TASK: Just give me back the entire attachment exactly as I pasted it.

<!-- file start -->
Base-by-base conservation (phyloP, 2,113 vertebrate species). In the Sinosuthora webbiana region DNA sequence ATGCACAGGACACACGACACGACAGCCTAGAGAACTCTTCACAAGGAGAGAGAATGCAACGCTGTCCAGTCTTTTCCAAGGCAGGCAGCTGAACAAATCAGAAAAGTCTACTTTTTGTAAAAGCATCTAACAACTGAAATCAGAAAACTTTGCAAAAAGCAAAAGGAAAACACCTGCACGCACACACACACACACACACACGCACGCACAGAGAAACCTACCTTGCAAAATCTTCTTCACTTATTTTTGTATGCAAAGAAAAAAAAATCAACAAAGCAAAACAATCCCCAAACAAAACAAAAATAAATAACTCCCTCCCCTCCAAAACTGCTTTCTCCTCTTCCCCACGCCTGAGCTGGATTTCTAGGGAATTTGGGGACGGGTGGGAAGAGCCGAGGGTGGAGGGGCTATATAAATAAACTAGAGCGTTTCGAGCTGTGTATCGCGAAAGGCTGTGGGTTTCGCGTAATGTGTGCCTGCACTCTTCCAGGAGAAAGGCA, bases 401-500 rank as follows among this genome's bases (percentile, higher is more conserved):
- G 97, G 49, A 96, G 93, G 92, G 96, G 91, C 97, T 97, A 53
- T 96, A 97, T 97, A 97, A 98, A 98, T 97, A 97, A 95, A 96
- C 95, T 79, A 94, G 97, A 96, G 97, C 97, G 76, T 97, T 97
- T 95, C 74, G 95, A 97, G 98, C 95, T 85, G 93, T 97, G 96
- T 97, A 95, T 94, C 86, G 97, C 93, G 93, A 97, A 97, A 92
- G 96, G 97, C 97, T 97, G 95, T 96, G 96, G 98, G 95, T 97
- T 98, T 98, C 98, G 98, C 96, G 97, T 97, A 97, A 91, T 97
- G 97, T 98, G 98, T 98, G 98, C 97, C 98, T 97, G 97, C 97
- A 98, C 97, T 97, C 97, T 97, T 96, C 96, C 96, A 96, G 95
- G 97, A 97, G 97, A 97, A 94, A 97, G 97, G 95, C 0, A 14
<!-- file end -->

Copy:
Base-by-base conservation (phyloP, 2,113 vertebrate species). In the Sinosuthora webbiana region DNA sequence ATGCACAGGACACACGACACGACAGCCTAGAGAACTCTTCACAAGGAGAGAGAATGCAACGCTGTCCAGTCTTTTCCAAGGCAGGCAGCTGAACAAATCAGAAAAGTCTACTTTTTGTAAAAGCATCTAACAACTGAAATCAGAAAACTTTGCAAAAAGCAAAAGGAAAACACCTGCACGCACACACACACACACACACACGCACGCACAGAGAAACCTACCTTGCAAAATCTTCTTCACTTATTTTTGTATGCAAAGAAAAAAAAATCAACAAAGCAAAACAATCCCCAAACAAAACAAAAATAAATAACTCCCTCCCCTCCAAAACTGCTTTCTCCTCTTCCCCACGCCTGAGCTGGATTTCTAGGGAATTTGGGGACGGGTGGGAAGAGCCGAGGGTGGAGGGGCTATATAAATAAACTAGAGCGTTTCGAGCTGTGTATCGCGAAAGGCTGTGGGTTTCGCGTAATGTGTGCCTGCACTCTTCCAGGAGAAAGGCA, bases 401-500 rank as follows among this genome's bases (percentile, higher is more conserved):
- G 97, G 49, A 96, G 93, G 92, G 96, G 91, C 97, T 97, A 53
- T 96, A 97, T 97, A 97, A 98, A 98, T 97, A 97, A 95, A 96
- C 95, T 79, A 94, G 97, A 96, G 97, C 97, G 76, T 97, T 97
- T 95, C 74, G 95, A 97, G 98, C 95, T 85, G 93, T 97, G 96
- T 97, A 95, T 94, C 86, G 97, C 93, G 93, A 97, A 97, A 92
- G 96, G 97, C 97, T 97, G 95, T 96, G 96, G 98, G 95, T 97
- T 98, T 98, C 98, G 98, C 96, G 97, T 97, A 97, A 91, T 97
- G 97, T 98, G 98, T 98, G 98, C 97, C 98, T 97, G 97, C 97
- A 98, C 97, T 97, C 97, T 97, T 96, C 96, C 96, A 96, G 95
- G 97, A 97, G 97, A 97, A 94, A 97, G 97, G 95, C 0, A 14